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DC PTQ-Chicago

June 26, 1999 - Palatine (Chicago Area), IL, USA

Barratt Moy

Attn: 111 (37 teams)
Format was Team Sealed with Rochester for Top 4 teams
7 Swiss Rounds with 2 Playoff Rounds were run
Judging and operations staff consisted of:
Myself (Head Judge)
A Veteran volunteer (non-certified)
4 New volunteers (non-certified)

Several items distinguish this event from non-team events:1) Tables need to be numbered in groups of 3 players to make sure that teams are together when deck registering and playing.2) Decklists and deckchecks need to be done slightly differently: Normal check for failure to desideboard/deck stacking/etc. AND Totalling decklists to insure that the registered totals match the team totals -- if they register less, then they have smaller card base to work with, if they register more, something is wrong; in either case the deck being used must be a subset of the total cards registered.3) One of the more fuzzy points are team names, this is at the discretion of the organizer and DCI to not permit names that are of an unacceptable type; fortunately for this event, there were no names that crossed these boundaries. A verbal announcement was made to every registering team about the DCI policy of no offensive/suggestive team names.4) The event tends to last about as long as a normal QT of the same number of Swiss rounds, but the Top 4 tends to last about 1 hour longer than a normal Top 8 would.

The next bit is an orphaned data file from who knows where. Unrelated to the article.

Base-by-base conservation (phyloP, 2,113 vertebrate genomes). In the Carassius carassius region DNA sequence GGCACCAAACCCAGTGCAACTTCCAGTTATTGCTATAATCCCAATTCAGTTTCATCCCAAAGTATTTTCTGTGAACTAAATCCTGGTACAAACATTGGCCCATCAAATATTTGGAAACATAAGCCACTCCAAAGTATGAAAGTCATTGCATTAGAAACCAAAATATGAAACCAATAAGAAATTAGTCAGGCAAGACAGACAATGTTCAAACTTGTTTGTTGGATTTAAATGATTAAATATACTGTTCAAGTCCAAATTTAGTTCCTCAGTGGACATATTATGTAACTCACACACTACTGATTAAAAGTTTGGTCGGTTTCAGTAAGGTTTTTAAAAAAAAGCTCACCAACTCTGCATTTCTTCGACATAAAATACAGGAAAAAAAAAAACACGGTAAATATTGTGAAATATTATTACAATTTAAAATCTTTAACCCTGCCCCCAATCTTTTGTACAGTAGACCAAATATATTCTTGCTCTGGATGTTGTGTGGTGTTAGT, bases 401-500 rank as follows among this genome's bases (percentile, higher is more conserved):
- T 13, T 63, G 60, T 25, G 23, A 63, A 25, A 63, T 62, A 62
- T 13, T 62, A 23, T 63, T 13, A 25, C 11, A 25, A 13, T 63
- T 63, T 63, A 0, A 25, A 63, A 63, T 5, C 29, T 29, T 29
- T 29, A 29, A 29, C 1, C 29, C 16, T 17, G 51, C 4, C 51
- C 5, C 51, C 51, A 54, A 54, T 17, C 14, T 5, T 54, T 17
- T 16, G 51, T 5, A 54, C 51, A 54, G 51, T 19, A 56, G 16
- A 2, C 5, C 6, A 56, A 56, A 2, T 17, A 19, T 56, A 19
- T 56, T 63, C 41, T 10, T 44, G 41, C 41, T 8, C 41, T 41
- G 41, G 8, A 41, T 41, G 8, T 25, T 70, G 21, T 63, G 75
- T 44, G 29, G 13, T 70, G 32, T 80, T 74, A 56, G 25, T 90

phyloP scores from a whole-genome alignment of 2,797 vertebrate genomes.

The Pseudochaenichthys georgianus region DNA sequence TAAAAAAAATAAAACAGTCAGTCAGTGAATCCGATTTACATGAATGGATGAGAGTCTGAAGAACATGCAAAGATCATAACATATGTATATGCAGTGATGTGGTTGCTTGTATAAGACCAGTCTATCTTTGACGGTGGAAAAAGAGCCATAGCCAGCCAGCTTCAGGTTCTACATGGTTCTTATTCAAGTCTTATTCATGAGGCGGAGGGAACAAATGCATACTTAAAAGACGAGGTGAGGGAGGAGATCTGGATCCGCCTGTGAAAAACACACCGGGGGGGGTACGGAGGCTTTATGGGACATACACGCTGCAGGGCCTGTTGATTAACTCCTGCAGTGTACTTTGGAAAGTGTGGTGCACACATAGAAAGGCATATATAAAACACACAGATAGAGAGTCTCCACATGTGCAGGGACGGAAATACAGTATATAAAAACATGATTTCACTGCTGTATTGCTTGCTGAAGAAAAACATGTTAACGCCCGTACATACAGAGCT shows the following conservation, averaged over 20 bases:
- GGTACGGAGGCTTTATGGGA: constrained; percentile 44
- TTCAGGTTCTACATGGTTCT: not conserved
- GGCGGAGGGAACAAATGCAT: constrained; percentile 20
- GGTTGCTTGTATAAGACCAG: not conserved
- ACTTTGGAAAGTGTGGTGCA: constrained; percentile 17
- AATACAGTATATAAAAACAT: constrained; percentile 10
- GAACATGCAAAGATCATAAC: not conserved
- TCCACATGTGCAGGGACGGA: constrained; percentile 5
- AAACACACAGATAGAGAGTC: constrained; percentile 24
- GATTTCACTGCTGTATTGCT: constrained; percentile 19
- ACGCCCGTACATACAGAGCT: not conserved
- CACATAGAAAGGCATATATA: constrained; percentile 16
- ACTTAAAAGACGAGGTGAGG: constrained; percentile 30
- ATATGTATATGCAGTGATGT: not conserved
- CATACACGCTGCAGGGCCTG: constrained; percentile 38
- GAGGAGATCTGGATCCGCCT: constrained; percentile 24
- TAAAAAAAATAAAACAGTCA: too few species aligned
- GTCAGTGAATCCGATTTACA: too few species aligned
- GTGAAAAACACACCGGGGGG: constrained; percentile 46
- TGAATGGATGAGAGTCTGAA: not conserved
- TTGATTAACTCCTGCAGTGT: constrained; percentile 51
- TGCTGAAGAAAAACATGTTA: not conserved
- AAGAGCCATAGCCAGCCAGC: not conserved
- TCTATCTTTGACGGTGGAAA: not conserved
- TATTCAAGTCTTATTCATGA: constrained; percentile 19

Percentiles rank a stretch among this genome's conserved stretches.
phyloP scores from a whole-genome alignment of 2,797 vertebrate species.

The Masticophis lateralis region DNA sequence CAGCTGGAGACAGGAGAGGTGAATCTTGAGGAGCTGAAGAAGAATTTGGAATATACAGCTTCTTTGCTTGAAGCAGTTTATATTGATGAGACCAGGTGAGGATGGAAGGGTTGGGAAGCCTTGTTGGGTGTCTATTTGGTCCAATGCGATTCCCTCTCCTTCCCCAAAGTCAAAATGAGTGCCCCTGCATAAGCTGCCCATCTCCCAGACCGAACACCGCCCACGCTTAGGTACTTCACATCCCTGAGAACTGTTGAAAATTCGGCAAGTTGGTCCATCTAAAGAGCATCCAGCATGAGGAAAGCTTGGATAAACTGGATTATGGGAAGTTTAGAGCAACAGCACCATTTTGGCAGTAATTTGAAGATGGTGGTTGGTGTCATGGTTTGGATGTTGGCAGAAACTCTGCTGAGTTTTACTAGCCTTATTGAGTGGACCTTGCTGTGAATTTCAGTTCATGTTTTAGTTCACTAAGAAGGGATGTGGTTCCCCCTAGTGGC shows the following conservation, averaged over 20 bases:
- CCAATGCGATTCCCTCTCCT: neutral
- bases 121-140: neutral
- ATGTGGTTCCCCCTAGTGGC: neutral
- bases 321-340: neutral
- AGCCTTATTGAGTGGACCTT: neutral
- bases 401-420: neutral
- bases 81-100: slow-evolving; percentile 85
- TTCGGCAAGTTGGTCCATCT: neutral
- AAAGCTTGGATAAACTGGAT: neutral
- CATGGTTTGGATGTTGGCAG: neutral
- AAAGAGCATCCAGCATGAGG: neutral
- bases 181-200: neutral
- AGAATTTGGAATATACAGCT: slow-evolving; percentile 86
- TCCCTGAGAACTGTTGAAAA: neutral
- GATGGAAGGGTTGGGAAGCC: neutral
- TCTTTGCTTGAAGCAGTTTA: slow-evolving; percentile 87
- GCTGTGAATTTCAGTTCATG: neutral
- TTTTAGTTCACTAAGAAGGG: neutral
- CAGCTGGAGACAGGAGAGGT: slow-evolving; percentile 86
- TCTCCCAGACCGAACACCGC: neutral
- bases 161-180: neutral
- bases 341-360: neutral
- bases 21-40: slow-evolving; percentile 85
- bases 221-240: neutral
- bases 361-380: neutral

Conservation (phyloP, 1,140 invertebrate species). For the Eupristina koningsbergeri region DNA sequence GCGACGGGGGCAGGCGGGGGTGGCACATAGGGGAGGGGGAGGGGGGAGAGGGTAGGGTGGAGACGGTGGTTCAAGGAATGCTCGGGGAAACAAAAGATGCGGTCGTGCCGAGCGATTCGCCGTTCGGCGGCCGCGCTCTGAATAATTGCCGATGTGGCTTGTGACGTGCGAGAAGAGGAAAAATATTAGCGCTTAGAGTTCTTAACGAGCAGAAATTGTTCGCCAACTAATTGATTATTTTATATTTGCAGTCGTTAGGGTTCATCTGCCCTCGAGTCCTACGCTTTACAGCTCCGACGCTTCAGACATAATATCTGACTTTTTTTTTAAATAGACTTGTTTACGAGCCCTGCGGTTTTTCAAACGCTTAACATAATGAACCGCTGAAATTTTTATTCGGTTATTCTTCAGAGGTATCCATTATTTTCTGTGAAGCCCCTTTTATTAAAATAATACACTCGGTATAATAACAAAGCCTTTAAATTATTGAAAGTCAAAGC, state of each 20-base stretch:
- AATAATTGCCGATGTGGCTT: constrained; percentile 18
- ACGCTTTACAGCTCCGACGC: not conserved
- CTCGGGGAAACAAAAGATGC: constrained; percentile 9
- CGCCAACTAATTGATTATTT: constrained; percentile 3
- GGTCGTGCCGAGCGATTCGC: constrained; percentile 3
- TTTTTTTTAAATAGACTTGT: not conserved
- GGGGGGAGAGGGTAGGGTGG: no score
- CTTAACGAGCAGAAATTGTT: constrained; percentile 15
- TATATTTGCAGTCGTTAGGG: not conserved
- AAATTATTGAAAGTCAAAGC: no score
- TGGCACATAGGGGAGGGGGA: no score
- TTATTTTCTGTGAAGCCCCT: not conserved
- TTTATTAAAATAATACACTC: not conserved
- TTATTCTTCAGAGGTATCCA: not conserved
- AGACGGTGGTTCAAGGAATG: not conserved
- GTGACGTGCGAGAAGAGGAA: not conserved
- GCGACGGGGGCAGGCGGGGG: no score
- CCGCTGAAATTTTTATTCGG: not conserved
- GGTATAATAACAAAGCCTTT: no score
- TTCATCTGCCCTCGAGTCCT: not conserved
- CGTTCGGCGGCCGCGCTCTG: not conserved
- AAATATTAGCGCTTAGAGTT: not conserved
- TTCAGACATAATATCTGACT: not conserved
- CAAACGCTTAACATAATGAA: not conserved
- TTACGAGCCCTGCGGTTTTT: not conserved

The specified DCI time limits for deck registering and deck construction was too short, they need to be extended to 30 minutes for registration and 1 hour for construction (the time was extended at the event to prevent "mass warnings" from being issued). Over 75% of the teams could not finish registration in the time allotted and over 60% of the teams could not finish deck construction in the time allotted. At the end of 20 minutes for registration, a 10 minute extension was given, by the end of 30 minutes only 1 team was unable to finish (they finished 2 just minutes later). For construction a similar thing happened, by the end of the extension to 1 hour, all teams had finished building and logging their decks.

The Team Rochester Draft proved to be VERY different from the dynamics of a normal Rochester. The Teams were allowed non-verbal communication, so teams went 2 different ways: 1) Having the best drafter draft for the entire team or 2) Having drafting by committee. Basic hand signals were pointing to cards and then to the player. There was no incidence of opposing players using hand signals to try to confuse their opponents during the draft; however, this can be a problem at some point. Another difference is doing 2 drafts instead of 1 -- this added some time to the total event times.

Some concerns that may come up are: Team members interfering with teammates games, a team that shows up short (or individuals coming without a team), team members trying to influence judges, excessive judge calls from fellow teammates about things they have noticed, etc. For the most part, none of the teams were inclined to try to win by "Rules Cheese" or unduly interfering with matches. The main probelm the event experienced was that some individuals not on some teams (there were 2-3 "Insta-Teams" put together at the last minute). I would recommend starting a list of people looking for teams immediately and having those people gather at a designated location (similar to ski lifts).

A team event is no harder than a normal event to judge/operate, but it does have significant differences and we should all be aware of them.

Barratt



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